2020 has been branded with an assortment of labels and titles, but from a media perspective, it was a truly transitional year for streaming video. With dramatic impacts to traditional staples like live sports, and an anxiety-inducing hyper news cycle alternating between COVID updates and political divisiveness, streaming video provided a much needed escape. While the massive spikes in media usage that sparked streaming enablement into near ubiquity weren’t unexpected given countrywide lockdowns, the aftermath reflects a permanently altered media landscape, with video streaming accounting for a larger share of overall media consumption than in previous years.
Unsurprisingly, streaming platforms have become video wellsprings for content-hungry consumers, with well-advertised originals like Ozark, The Boys and The Mandalorian grabbing much of the spotlight. And while consumers binged nearly 30.5 billion minutes of Ozark during 2020, they did so across a total of 28 episodes. Similarly, consumers watched more than 57 billion minutes of The Office, which ended its run on Netflix in December, but that viewing covered 192 episodes.
When looking at the types of content that was successful in 2020, it was original content that sparked cultural phenomenons and shepherded in new subscribers to both established and nascent platforms. However, the most-viewed pieces of content on streaming platforms overall weren’t simply the original ones: They were the older shows that first found success on more traditional channels. While original content can generate buzz and draw in audiences, library content is what viewers find comfort in, watch casually and often return to. Simply put, they’re known quantities. They’re the shows that viewers will turn to, as they already have established connections with audiences and provide easy viewing, especially when the hunt for new content to binge may be daunting.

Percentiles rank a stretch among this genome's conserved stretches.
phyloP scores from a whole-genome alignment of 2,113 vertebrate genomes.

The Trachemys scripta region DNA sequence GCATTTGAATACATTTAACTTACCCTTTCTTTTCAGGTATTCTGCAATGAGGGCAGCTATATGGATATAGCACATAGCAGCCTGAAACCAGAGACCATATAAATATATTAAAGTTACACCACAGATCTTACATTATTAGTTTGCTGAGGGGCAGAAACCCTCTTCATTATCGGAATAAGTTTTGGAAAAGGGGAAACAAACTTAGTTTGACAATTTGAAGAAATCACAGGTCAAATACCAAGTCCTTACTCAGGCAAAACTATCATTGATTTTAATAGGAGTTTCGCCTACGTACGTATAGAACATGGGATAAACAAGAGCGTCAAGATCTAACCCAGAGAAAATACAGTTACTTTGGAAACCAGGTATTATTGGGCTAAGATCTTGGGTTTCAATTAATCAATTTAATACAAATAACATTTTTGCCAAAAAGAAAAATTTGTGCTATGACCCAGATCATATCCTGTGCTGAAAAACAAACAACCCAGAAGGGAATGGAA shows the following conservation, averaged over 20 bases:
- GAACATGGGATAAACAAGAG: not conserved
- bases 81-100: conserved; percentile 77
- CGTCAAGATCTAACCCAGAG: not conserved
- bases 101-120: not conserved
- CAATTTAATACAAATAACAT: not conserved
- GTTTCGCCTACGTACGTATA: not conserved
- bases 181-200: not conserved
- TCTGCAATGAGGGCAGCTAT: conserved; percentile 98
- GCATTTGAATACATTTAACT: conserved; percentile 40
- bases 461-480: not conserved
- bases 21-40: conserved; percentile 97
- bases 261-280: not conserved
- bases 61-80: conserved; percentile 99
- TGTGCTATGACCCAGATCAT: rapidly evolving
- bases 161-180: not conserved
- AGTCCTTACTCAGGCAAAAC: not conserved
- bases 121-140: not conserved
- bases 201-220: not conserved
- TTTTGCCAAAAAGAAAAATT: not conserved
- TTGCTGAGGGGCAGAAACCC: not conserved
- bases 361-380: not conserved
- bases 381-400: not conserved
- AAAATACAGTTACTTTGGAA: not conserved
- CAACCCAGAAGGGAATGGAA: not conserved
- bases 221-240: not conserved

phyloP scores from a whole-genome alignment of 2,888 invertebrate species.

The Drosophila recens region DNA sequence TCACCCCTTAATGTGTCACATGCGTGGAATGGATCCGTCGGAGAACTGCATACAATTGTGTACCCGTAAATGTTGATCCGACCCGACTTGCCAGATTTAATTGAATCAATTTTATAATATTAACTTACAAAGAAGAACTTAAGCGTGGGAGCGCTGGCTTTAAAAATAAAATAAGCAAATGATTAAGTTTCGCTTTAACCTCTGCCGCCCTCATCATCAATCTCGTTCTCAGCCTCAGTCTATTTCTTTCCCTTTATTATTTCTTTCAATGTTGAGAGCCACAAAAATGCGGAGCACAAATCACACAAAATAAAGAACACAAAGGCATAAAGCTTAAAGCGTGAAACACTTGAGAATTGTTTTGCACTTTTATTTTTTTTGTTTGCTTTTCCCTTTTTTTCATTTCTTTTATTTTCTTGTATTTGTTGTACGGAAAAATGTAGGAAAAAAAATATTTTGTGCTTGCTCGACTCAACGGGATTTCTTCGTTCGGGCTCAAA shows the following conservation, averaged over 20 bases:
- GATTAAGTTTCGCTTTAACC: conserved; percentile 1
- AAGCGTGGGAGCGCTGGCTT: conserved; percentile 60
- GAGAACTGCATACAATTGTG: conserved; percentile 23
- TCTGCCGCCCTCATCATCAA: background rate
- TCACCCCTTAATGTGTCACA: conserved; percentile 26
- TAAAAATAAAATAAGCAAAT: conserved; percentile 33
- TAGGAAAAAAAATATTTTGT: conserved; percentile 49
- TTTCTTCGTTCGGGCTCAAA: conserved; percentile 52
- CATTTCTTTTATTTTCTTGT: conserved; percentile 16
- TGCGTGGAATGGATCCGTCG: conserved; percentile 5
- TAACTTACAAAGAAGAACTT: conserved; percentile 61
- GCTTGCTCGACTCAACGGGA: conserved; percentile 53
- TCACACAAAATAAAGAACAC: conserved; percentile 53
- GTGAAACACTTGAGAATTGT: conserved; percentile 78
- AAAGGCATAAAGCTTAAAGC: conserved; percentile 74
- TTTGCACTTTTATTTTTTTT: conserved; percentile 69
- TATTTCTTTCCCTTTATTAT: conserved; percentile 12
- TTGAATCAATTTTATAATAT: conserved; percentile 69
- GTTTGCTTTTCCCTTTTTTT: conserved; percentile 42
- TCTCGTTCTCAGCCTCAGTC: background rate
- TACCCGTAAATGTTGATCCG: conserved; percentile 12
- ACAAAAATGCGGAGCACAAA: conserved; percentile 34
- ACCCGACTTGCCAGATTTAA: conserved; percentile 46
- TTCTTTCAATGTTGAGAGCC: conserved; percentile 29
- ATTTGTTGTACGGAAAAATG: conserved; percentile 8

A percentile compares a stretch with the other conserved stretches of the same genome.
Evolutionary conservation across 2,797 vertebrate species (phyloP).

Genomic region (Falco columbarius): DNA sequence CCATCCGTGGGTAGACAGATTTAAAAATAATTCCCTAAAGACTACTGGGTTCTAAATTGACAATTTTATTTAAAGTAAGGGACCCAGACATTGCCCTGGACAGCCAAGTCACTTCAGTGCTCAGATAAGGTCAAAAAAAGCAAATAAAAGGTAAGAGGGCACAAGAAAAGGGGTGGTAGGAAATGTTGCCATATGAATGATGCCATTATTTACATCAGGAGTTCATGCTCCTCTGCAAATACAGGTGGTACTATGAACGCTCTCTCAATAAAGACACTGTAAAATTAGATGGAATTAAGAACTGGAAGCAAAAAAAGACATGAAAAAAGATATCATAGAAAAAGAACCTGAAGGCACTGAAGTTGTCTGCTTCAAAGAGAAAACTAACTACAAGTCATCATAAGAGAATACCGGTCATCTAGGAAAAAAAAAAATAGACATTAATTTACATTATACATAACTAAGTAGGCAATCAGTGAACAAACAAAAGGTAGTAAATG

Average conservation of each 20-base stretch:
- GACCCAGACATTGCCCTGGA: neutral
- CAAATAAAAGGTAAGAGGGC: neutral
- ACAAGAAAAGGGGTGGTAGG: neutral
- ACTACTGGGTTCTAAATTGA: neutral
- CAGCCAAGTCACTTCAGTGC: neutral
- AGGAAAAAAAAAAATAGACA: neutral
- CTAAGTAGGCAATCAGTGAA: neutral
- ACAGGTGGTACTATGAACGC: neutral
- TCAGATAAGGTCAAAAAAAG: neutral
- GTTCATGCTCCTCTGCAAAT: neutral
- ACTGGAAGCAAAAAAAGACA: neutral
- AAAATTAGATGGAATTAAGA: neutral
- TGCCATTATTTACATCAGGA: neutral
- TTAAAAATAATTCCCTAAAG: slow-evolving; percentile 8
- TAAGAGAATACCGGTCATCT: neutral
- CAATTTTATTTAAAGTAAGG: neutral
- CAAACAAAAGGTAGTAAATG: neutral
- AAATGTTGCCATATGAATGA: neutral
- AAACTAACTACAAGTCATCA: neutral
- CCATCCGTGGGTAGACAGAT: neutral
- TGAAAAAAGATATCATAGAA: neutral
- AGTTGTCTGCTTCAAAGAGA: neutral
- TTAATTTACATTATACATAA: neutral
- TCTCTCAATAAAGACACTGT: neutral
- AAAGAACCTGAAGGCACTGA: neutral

Outside of episodic programming, the trends are much different, as eight of the top 10 movies (in terms of minutes watched) available on SVOD platforms in 2020 were kids’ titles. Unlike adults, children will watch and re-watch their favorite content time and time again (perhaps despite the sake of their parents’ possible sanity). This helped land titles like Frozen II, Moana, Secret Life of Pets 2 and Onward into this year’s top 10 list, with each attracting viewership of between 8.3 billion and nearly 15 billion minutes each. In addition to providing a stop-gap to the traditional theater experience during a year where many spent their time close to home, kids movies on streaming platforms likely helped many households cope with having children at home when they would traditionally be away at school.
Kids’ habits aside, streaming platforms offered a lifeline for movies that could no longer be released through a traditional means and in turn made films more easily accessible to a larger audience. After initially disrupting the television space, streaming services are enabling new options for the film industry as well.